People turning a 100 years old isn’t as rare as it used to be, so we shouldn’t be surprised to find out that the life expectancy of the world’s population is rapidly increasing.
The problem is that it’s happening so fast that most countries are not prepared. A study recently issued by the United Nations and an elderly rights group now provides the data to put that problem into perspective and should prompt world leaders to give the issue the attention it deserves.
The report reveals that nations are simply not working quickly enough to cope with a growing graying population. By 2050, for the first time in history, seniors older than 60 will outnumber children younger than 15.
Of course the fact that people are living longer speaks highly of advances in health care and nutrition. But with that comes the reality that many countries still fail to address basic needs for its senior citizens, such as health care and housing.
This is not just an issue for developing countries. Demographers in the United States, including Minnesota, have sounded the alarm about the need to make long-range plans in dealing with a large elderly population. In Minnesota an unprecedented increase in the population of residents 65 and older is expected, jumping from 285,000 in the 2010 years to 335,000 in the 2020s. That means there will be more senior citizens age 65 and older than school-age children who are ages 5 to 17.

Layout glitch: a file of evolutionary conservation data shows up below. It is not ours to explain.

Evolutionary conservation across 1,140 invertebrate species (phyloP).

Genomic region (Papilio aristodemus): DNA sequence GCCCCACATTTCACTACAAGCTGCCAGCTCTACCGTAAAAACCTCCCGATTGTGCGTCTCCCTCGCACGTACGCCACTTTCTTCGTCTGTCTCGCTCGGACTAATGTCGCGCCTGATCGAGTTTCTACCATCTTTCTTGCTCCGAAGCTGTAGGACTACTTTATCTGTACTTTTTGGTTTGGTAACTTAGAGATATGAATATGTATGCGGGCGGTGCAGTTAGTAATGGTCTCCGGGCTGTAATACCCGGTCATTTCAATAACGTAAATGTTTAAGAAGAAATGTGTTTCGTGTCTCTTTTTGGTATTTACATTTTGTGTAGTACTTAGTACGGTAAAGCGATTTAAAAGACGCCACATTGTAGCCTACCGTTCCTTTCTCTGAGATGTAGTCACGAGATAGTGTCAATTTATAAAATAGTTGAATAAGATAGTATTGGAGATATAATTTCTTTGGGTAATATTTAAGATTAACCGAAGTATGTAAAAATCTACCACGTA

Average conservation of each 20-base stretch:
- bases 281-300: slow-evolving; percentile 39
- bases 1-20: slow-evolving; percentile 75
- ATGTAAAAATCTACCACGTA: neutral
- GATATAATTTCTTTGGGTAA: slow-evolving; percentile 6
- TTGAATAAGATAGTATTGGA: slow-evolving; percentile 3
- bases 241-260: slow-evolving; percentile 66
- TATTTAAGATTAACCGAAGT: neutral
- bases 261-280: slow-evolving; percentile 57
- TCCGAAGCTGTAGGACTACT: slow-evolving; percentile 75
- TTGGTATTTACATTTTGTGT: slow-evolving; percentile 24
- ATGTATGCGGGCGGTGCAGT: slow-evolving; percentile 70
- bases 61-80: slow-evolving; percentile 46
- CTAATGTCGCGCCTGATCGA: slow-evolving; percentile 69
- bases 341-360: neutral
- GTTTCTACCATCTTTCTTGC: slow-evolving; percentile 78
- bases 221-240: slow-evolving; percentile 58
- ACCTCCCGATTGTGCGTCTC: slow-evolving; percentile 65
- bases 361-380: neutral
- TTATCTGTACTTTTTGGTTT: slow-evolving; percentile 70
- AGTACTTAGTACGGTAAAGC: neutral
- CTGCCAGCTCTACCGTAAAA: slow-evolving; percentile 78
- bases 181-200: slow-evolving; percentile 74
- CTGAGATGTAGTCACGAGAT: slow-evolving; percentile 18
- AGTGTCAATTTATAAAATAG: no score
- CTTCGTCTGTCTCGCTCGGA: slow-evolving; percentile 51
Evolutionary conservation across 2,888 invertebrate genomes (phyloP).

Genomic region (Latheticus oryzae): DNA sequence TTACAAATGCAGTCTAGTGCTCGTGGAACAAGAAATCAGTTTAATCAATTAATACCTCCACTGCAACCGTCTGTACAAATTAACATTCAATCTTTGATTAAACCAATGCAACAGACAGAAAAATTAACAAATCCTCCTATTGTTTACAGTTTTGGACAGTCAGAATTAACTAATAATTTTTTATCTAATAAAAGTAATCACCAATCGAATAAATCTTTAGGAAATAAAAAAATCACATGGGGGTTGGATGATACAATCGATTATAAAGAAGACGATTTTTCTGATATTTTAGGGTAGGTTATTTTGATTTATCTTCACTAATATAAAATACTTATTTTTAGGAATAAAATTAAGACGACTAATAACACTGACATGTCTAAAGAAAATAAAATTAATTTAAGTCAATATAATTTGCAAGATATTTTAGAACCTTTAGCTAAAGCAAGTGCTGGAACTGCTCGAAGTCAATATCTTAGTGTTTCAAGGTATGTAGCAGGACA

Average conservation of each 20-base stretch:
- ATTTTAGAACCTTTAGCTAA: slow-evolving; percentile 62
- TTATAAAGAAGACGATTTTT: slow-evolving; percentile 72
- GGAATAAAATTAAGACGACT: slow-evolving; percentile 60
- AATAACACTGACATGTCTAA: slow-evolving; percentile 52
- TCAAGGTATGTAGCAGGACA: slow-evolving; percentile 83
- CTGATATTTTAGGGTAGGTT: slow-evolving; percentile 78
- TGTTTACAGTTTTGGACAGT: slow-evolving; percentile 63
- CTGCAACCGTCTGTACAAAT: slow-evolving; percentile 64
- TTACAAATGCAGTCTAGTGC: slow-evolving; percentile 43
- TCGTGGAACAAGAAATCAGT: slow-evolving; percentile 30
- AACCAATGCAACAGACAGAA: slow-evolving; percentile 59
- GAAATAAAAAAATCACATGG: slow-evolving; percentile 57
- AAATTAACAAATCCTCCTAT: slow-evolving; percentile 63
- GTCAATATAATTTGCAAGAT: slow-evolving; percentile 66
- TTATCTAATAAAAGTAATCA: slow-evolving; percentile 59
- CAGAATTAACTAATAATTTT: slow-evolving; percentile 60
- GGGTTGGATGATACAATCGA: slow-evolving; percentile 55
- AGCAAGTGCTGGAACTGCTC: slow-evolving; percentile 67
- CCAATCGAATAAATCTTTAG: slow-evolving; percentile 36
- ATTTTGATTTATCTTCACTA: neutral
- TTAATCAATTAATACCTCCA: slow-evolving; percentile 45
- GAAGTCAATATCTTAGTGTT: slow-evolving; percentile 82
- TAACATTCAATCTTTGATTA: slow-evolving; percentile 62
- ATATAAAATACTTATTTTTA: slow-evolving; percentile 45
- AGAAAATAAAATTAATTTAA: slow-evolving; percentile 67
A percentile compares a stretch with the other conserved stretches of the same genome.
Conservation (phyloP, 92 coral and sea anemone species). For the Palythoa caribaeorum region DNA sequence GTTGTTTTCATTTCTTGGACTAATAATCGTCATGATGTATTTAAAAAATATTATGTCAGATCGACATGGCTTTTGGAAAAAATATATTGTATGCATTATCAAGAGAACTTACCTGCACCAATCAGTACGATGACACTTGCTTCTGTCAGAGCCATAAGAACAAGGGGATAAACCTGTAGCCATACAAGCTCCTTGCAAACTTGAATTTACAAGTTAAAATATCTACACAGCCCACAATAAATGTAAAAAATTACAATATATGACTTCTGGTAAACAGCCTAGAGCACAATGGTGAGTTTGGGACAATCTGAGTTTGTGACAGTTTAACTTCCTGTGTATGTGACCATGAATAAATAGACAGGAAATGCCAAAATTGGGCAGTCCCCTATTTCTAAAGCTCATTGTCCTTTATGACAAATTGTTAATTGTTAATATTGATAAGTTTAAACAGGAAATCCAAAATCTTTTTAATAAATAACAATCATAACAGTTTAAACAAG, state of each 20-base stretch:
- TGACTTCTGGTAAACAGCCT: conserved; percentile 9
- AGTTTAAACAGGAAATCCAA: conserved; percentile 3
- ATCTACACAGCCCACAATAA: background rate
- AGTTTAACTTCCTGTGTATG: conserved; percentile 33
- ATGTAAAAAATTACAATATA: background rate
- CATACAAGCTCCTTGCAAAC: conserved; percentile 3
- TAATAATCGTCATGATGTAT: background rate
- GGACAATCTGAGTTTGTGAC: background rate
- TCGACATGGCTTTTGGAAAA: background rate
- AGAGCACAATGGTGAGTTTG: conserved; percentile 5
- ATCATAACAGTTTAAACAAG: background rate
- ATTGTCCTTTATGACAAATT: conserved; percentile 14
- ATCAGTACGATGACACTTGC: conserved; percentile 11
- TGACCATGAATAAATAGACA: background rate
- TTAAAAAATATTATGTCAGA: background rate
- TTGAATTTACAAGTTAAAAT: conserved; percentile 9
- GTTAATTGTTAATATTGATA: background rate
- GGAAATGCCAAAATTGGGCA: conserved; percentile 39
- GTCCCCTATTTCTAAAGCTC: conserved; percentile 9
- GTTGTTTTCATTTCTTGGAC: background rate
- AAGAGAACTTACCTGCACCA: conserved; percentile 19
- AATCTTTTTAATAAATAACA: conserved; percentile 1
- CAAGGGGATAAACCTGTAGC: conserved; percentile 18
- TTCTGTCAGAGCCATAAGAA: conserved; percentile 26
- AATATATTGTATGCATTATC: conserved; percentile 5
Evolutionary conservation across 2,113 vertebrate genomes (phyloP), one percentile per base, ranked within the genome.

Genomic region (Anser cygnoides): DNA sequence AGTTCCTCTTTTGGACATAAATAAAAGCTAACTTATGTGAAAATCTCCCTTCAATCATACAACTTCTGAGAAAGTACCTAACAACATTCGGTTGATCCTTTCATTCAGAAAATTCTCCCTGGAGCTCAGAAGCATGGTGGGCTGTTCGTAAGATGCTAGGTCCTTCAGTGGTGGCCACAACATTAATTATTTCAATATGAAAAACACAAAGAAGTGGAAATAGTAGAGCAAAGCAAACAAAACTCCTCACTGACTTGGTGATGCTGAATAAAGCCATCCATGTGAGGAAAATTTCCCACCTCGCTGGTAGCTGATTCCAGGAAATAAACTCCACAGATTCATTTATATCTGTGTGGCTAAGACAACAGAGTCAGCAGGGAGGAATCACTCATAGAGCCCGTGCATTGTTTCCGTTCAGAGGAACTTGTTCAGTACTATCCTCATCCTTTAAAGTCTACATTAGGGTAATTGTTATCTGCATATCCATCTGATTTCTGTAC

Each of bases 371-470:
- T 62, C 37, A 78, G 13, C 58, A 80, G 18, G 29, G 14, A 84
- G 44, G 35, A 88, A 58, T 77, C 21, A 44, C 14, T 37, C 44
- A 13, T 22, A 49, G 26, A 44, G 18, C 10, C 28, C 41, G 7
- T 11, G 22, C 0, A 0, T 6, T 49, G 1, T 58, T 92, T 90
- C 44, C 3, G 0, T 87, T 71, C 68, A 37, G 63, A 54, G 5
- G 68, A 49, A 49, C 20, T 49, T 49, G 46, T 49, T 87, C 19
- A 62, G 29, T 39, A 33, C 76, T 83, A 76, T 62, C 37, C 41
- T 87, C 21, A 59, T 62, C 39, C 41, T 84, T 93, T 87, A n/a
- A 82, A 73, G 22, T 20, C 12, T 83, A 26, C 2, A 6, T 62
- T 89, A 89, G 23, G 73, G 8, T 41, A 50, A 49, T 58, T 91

With that increase in older folks typically comes higher medical expenses, higher long-term care costs, more prevalence of disability, a reduction in income-tax collections, slower labor force growth and possible slower gross domestic product growth.
And with the stresses on the economy also come the benefits, including a high rate of mentoring, entrepreneurship and volunteerism, with Minnesota having the second highest rate of volunteerism in the nation. The National Association of States United for Aging and Disabilities recognized the state’s Share Minnesota campaign with this year’s national Volunteers Matter Award.